To accomplish this, you must hard-wire one or more speakers through a LAN cable. The hardwired Sonos speaker or speakers will then create a Sonos WiFi network that other speakers can hook up to and access the internet.

This is great news if you don’t want to invest in WiFi repeaters and have multiple Sonos speakers – some of which occupy fixed positions in different parts of the house.

Once this is set up, all you have to do is ensure that all Sonos speakers are within a good range of each other and will always have a stable WiFi connection.

Confirm that You Have a Strong Internet Connection to the ISP

Since your Sonos will be streaming the music from online providers like Spotify, Apple Music, or Deezer, you have to confirm that you don’t have downtime in your connectivity with your ISP.

A good way to check this includes the following:

  • Check if other devices can access the internet and stream content. You can do this by trying to stream something on YouTube from your smartphone.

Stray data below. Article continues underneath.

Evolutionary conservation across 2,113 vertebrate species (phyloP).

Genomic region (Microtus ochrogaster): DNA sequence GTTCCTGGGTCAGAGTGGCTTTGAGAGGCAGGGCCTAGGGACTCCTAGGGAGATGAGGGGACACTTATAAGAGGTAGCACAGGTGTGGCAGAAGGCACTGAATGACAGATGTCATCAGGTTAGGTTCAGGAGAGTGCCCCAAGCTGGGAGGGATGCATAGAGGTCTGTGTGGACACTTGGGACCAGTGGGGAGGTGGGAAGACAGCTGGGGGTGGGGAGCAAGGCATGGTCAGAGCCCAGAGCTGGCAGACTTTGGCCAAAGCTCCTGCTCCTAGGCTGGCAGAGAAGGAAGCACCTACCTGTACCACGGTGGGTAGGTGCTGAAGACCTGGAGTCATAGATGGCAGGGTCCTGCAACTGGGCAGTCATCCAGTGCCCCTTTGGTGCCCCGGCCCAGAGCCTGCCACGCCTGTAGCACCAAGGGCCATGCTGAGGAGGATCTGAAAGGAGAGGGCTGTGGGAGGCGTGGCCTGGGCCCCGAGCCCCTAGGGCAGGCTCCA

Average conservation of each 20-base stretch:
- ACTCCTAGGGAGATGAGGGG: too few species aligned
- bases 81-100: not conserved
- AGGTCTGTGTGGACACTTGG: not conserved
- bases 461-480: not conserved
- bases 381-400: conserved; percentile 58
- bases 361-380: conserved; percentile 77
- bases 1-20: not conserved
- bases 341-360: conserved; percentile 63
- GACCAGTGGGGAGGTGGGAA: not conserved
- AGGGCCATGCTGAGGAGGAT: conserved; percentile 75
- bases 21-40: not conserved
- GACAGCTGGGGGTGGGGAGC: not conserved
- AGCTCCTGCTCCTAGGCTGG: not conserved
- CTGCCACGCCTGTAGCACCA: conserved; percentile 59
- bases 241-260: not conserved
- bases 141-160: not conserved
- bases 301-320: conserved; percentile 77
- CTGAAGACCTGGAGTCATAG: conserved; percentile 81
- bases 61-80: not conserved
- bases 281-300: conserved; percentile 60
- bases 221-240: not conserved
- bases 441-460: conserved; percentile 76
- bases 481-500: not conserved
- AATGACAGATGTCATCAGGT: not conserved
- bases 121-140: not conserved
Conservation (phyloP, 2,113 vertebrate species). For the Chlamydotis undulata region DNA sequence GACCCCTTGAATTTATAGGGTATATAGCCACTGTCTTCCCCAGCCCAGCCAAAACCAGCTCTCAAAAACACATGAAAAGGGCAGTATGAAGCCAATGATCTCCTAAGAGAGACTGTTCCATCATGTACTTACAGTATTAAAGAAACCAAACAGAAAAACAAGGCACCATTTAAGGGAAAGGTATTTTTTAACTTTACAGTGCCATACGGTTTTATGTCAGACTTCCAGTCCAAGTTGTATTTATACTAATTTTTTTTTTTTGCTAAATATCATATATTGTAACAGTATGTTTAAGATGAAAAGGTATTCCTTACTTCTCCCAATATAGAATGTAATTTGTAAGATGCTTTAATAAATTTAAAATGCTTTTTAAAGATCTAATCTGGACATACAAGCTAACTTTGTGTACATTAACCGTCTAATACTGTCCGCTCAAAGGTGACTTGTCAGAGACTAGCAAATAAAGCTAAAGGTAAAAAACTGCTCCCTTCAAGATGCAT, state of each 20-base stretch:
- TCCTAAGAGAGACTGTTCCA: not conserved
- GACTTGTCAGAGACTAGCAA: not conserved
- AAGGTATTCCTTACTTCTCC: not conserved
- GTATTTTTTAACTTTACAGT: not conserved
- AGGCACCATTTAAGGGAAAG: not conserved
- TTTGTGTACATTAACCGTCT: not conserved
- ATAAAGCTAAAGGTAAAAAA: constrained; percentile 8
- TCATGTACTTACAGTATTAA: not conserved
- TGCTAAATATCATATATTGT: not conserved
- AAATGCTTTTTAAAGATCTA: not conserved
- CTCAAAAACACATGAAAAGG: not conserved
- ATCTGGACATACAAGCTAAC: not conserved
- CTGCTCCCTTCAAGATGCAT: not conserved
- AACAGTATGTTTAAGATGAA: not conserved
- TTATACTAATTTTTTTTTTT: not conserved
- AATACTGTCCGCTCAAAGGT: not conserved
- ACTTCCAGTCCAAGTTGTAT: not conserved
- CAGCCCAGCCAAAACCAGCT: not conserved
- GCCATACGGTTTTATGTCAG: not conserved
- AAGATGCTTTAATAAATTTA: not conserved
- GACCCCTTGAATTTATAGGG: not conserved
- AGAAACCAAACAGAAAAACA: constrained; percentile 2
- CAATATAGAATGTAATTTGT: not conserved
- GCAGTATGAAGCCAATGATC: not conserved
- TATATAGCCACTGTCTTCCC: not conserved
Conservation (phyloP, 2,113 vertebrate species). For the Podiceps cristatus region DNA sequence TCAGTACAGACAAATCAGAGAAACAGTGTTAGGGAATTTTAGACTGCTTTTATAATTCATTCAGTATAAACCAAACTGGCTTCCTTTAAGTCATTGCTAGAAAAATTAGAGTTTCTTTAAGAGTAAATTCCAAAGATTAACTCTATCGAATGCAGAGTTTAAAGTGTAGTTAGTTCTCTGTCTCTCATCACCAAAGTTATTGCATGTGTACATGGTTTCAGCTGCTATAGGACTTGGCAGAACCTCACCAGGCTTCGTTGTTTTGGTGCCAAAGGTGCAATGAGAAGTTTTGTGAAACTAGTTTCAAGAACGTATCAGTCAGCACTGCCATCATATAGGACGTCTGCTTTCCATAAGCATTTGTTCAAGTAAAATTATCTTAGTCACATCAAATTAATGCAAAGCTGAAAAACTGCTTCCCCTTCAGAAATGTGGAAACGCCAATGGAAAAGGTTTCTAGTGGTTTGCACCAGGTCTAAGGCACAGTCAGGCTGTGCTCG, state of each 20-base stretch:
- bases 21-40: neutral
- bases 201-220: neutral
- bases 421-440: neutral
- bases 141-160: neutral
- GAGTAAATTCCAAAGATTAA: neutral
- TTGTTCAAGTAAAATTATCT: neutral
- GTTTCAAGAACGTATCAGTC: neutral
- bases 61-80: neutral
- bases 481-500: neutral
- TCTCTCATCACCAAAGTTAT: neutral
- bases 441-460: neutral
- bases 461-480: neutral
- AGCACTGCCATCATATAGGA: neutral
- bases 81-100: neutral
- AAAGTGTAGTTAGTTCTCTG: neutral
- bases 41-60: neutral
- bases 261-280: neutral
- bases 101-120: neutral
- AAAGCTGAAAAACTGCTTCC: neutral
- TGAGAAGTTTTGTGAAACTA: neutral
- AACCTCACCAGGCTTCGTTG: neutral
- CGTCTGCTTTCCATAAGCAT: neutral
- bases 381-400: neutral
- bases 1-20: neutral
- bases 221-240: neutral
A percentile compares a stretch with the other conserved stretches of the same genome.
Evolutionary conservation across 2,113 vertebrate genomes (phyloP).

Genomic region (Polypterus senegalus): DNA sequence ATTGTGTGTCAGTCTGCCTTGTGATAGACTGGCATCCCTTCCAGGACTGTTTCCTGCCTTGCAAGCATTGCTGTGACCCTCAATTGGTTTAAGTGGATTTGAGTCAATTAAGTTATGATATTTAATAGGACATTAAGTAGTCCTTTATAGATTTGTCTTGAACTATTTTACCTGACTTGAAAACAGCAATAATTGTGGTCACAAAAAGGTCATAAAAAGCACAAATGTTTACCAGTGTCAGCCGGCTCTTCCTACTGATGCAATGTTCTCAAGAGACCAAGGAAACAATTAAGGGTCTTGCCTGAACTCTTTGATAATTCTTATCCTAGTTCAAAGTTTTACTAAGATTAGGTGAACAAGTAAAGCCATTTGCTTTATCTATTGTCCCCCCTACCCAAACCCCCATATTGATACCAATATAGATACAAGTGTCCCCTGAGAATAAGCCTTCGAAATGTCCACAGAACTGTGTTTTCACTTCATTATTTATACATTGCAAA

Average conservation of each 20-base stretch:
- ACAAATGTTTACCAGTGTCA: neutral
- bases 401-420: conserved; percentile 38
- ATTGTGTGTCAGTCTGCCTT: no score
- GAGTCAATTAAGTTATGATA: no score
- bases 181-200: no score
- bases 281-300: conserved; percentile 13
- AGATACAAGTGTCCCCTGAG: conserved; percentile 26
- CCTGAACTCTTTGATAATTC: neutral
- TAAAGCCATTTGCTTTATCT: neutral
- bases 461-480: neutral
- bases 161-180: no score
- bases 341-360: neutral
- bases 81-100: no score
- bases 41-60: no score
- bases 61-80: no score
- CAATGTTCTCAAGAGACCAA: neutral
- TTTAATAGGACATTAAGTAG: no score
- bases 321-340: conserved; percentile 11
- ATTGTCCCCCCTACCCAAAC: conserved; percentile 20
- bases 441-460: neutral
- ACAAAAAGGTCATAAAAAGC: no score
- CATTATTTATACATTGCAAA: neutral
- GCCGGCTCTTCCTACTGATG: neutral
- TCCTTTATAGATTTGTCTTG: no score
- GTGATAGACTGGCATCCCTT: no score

• Do an internet speed check to confirm that your connectivity by the Sonos speaker you are using is close to your normal paid-for speed.

If you have no connection or the download speeds are very low with long ping times, expect some troubles when streaming. You can check if you have paid your subscription.

If you have checked if your service has a downtime. You can even call your ISP to get insight into why your connection is so slow.

Confirm that Your Streaming Service is Working